Wickeri, Philip L.: "Christian Encounters with Chinese Culture: Essays on Anglican and Episcopal History in China."(Book review)

Author:Reynolds, E. Bruce
 
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Wickeri, Philip L. Christian Encounters with Chinese Culture: Essays on Anglican and Episcopal History in China. Hong Kong: Hong Kong University Press, 2015.

This study of the Anglican and Episcopal churches in China includes nine chapters, beginning with an overview by the editor, Philip L. Wickeri. The second chapter, "The Protestant Episcopal China Mission and Chinese Society" by Edward Yihua Xu, also takes a broad perspective, but the remaining chapters are more narrowly focused. Patricia P. K. Chiu looks at "Female Education and the Early Development of St. Stephen's Church, Hong Kong" and Fuk-tsang Ying discusses Bishop R. O. Hall's hopes for the Christian Study Centre on Chinese Religion, founded in Hong Kong in the late 1950s. Two chapters, by Chloe Starr and Feng Guo, describe efforts to create a universally acceptable translation of the Book of Common Prayer. Qi Duan examines the role of St. Peter's Church in Shanghai during the conflict with Japan beginning in the 1930's and Wickeri and Ruiwen Chen write on St. Mary's Church in Hong Kong during the period 1912-1941. Peter Tze Ming Ng introduces the thought of two prominent Chinese theologians associated with the Anglican church, T. C. Chao and Francis C. M. Wei. In the final chapter, Yongtao Chen further explores the theology of Chao, longtime dean of the Yenching University School of Religion in Beijing, who converted from Methodism to the Anglican faith at the age of fifty-three.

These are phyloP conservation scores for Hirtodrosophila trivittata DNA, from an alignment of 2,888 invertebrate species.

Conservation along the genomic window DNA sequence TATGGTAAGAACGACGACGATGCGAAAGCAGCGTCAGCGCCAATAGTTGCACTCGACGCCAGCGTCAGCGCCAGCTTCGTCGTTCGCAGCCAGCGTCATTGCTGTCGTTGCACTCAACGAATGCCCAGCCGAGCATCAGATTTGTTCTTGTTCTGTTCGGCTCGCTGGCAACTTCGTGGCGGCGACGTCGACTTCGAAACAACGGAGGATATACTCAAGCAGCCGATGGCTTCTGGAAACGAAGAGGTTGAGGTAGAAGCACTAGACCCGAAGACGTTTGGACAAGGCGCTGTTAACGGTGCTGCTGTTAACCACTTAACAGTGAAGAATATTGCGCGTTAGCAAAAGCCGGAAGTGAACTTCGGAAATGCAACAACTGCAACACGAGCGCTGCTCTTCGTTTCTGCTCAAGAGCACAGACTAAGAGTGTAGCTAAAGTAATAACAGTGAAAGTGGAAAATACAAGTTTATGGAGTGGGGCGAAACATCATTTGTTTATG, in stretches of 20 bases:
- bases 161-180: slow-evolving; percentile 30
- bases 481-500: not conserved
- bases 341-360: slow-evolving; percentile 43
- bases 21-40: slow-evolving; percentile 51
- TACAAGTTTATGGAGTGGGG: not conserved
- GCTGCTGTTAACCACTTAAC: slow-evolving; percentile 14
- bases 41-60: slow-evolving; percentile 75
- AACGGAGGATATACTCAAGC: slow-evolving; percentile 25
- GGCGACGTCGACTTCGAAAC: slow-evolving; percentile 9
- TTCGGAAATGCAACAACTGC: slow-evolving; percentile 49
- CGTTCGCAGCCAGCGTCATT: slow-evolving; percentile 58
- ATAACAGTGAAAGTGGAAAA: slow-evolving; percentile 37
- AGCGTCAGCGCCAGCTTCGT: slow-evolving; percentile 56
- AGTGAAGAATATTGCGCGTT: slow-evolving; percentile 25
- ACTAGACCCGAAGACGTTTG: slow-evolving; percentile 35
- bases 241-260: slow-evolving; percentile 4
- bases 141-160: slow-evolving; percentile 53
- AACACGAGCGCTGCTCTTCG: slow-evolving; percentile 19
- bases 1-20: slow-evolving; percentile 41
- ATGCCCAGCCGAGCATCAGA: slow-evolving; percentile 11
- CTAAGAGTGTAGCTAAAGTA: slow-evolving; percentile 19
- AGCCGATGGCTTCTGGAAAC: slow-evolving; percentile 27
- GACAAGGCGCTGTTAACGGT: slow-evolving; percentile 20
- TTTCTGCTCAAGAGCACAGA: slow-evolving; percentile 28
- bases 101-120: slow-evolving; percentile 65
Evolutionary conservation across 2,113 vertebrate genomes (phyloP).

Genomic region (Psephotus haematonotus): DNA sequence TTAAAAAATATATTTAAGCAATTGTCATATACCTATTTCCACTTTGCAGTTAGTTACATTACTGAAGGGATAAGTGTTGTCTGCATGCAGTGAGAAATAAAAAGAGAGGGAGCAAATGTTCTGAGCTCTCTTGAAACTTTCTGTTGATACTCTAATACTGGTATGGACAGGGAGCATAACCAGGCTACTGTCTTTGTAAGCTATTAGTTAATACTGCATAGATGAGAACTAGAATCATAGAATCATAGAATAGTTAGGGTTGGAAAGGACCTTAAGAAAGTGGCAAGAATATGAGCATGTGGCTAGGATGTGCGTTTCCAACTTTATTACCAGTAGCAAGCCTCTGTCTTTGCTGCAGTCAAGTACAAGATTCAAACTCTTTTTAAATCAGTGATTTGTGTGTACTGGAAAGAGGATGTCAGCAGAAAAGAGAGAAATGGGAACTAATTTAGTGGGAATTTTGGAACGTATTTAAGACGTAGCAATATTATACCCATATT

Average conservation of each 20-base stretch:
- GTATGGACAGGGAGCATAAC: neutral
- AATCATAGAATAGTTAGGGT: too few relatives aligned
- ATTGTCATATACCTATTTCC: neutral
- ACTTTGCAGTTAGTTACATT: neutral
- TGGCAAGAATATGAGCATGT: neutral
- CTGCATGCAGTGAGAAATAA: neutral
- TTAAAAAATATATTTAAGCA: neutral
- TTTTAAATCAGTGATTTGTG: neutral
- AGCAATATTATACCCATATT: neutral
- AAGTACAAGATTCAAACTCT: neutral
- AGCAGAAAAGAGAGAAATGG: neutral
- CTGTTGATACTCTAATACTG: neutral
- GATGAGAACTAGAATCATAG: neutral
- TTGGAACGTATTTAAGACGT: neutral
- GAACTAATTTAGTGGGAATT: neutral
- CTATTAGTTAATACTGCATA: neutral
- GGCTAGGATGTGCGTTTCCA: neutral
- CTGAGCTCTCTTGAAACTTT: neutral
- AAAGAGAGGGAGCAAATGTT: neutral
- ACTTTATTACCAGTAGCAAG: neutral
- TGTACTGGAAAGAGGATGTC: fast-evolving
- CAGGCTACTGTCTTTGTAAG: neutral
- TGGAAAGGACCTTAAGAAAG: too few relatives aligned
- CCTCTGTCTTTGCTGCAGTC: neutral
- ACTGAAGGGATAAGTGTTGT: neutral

As the Archbishop of Hong Kong, Paul Kwong, acknowledges in the Foreword, despite a British and American missionary involvement that began in the 1840s the numerical strength of the Anglican and Episcopal churches in China was never large. The book makes the case, however, that their impact has been greater than mere numbers would suggest because of the special talents of their missionaries and an early commitment to education. This was particularly true of the American Protestant Episcopal China Mission (PECM), as Edward Yihua Xu argues that its "missionary enterprise ... began, succeeded, and ended with education," an evangelistic effort aimed at the urban upper classes in China, rather than the disadvantaged rural poor (26). The PECM sent several remarkable individuals to China in the nineteenth century, not least the Bishop Samuel Isaac Joseph Schereschewsky...

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